Difference between Web App Testing and Mobile App Testing

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by Mit Thakkar | March 18, 2021 | Mobile App TestingWeb Testing | 0 Comment |
Difference between Web App Testing and Mobile App Testing
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In today’s times, consumers have several ways to sail through the World Wide Web. Though desktops (or laptops) have always been the preferred mode for browsing the web, mobile phones are gaining pace. The ubiquity of mobile phones has revolutionized how we consume content.

With changing consumer mindsets, an increasing number of enterprises are looking to leverage the mobile app testing solution route to gain as well as retain customers. However, the testing methodologies followed for mobile app testing are entirely different than the approach followed for web app testing.

Here, we unlock the standout differences between web app testing and mobile app testing. The blog can be used as a starter kit by enterprises planning to expand their reach via web and mobile mediums.

Different Types of Applications

As discussed earlier, consumers have the privilege to access content available on the internet through three major mediums – mobile, desktop, and web. However, we would limit our discussion to mobile applications and web applications – the two major forms (or categories) of applications.

Web Applications

As the name indicates, web apps (or web applications) are programs that are stored on a remote server and accessible via the web browser. Since web apps are accessed from the browser, the performance depends on the mobile readiness and responsiveness of the app.

Since users use web browsers of their choice, the web app should perform seamlessly across different browsers, browser versions, and device combinations. Reduced business cost is one of the biggest advantages of web applications when compared to native and hybrid apps.

Mobile Applications

Mobile application (or app) is specifically designed to run on mobile devices. When we say mobile devices, it encompasses the gamut of handheld devices like mobiles, tablets, foldables, etc. The plethora of devices with different hardware configurations and viewports poses significant challenges for mobile app testing. Mobile apps can belong to the native, hybrid, or mobile web category.

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Native Applications

Native apps are designed for a particular operating system (e.g. Android, iOS). These apps are developed using the SDKs provided by the platform provider and have the privilege to interact with the device’s hardware such as GPS, Bluetooth, NFC, and more.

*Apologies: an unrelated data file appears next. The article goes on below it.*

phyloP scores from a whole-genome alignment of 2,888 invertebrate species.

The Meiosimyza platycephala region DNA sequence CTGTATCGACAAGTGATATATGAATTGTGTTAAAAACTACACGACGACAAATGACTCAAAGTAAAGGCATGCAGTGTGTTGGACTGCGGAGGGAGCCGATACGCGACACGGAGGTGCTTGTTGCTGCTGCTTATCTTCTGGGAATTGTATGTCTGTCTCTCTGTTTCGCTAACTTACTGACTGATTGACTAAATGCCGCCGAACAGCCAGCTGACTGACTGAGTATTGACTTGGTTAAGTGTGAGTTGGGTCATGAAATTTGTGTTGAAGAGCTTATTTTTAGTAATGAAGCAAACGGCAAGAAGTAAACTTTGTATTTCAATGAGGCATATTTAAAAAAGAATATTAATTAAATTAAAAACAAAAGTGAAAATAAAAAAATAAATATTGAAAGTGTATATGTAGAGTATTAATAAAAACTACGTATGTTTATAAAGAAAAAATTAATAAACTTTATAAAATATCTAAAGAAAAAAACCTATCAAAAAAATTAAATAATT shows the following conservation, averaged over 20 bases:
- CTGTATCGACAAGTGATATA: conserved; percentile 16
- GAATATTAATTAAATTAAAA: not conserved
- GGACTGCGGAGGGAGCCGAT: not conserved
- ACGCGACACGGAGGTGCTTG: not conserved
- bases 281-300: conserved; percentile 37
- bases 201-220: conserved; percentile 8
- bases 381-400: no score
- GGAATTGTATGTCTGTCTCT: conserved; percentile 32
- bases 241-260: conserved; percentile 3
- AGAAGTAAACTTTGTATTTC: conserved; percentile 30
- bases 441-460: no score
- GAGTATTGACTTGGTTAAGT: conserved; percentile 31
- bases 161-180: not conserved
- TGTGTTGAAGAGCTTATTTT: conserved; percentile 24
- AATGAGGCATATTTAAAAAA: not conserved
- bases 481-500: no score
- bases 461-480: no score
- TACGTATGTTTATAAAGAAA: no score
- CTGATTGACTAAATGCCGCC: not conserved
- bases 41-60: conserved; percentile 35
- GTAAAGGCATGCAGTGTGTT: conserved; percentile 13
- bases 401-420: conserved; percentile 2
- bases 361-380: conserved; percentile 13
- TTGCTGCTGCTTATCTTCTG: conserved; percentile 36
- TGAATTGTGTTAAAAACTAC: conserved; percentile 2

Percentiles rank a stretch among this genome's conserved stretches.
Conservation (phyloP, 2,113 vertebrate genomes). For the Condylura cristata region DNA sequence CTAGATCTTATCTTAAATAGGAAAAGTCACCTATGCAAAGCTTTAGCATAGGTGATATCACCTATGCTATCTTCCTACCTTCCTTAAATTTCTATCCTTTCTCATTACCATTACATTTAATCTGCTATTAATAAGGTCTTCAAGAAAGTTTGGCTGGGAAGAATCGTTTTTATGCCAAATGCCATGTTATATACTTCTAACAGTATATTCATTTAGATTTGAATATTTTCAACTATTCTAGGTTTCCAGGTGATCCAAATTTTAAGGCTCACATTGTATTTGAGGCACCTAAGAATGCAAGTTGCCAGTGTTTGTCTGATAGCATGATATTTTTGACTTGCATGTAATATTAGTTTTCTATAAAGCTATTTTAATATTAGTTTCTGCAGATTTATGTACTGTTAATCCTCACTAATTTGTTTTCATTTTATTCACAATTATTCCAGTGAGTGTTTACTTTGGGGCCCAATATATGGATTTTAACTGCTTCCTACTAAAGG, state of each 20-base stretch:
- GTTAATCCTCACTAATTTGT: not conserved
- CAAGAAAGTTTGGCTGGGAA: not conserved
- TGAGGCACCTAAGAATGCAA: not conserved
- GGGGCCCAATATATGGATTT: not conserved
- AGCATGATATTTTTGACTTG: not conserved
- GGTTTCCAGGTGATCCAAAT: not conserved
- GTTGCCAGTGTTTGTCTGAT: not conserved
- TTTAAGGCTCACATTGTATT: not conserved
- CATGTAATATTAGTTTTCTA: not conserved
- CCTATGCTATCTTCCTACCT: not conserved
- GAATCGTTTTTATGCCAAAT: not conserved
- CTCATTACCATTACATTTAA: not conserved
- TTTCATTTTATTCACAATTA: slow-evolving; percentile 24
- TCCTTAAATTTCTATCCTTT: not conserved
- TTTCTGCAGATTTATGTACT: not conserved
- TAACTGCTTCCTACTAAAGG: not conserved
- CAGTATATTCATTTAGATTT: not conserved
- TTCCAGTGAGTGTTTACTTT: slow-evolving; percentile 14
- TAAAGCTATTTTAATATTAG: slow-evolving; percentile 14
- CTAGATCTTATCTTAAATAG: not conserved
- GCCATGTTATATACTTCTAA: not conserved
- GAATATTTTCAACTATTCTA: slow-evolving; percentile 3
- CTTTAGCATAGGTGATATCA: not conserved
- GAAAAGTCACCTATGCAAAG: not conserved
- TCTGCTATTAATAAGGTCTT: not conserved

Native iOS applications are developed using Swift-C (or Objective-C) whereas native Android applications are developed using Java. The biggest advantages of native apps are:

  • Speed
  • Performance
  • User Experience

Since the native apps are developed using platform-specific languages, they are fast compared to hybrid or web applications. Facebook, the social networking giant parted ways from the hybrid app approach to develop a native Facebook app (on iOS and Android) way back in 2012.  Apps like SMS, Contacts, etc. that are available out of the box in the mobile device are prime examples of native applications.

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Hybrid Applications

Hybrid applications (or hybrid apps) combine the best of both worlds – native app and web app. They are developed using popular web technologies like HTML5, CSS, JavaScript, along with other native elements. Gmail, Instagram, GDrive, and many other consumer apps belong to the hybrid app category.

Hybrid apps are platform-independent websites that are displayed in a native webview. The native components provided by the OS provider (i.e. iOS or Android) are used for loading the web content. These apps can be downloaded from the corresponding app store and installed on the requisite device.

Here are some of the major advantages of hybrid apps:

  • Lower cost due to reduced development effort
  • Single codebase can run seamlessly on multiple platforms, thereby reducing the TTM (Time To Market)

However, native apps win big time when it comes to performance and user experience as they leverage the advantages of the capabilities offered by the mobile’s hardware.

Now, let’s look at the differences when it comes to testing web apps and mobile apps.

Difference between Mobile App Testing and Web App Testing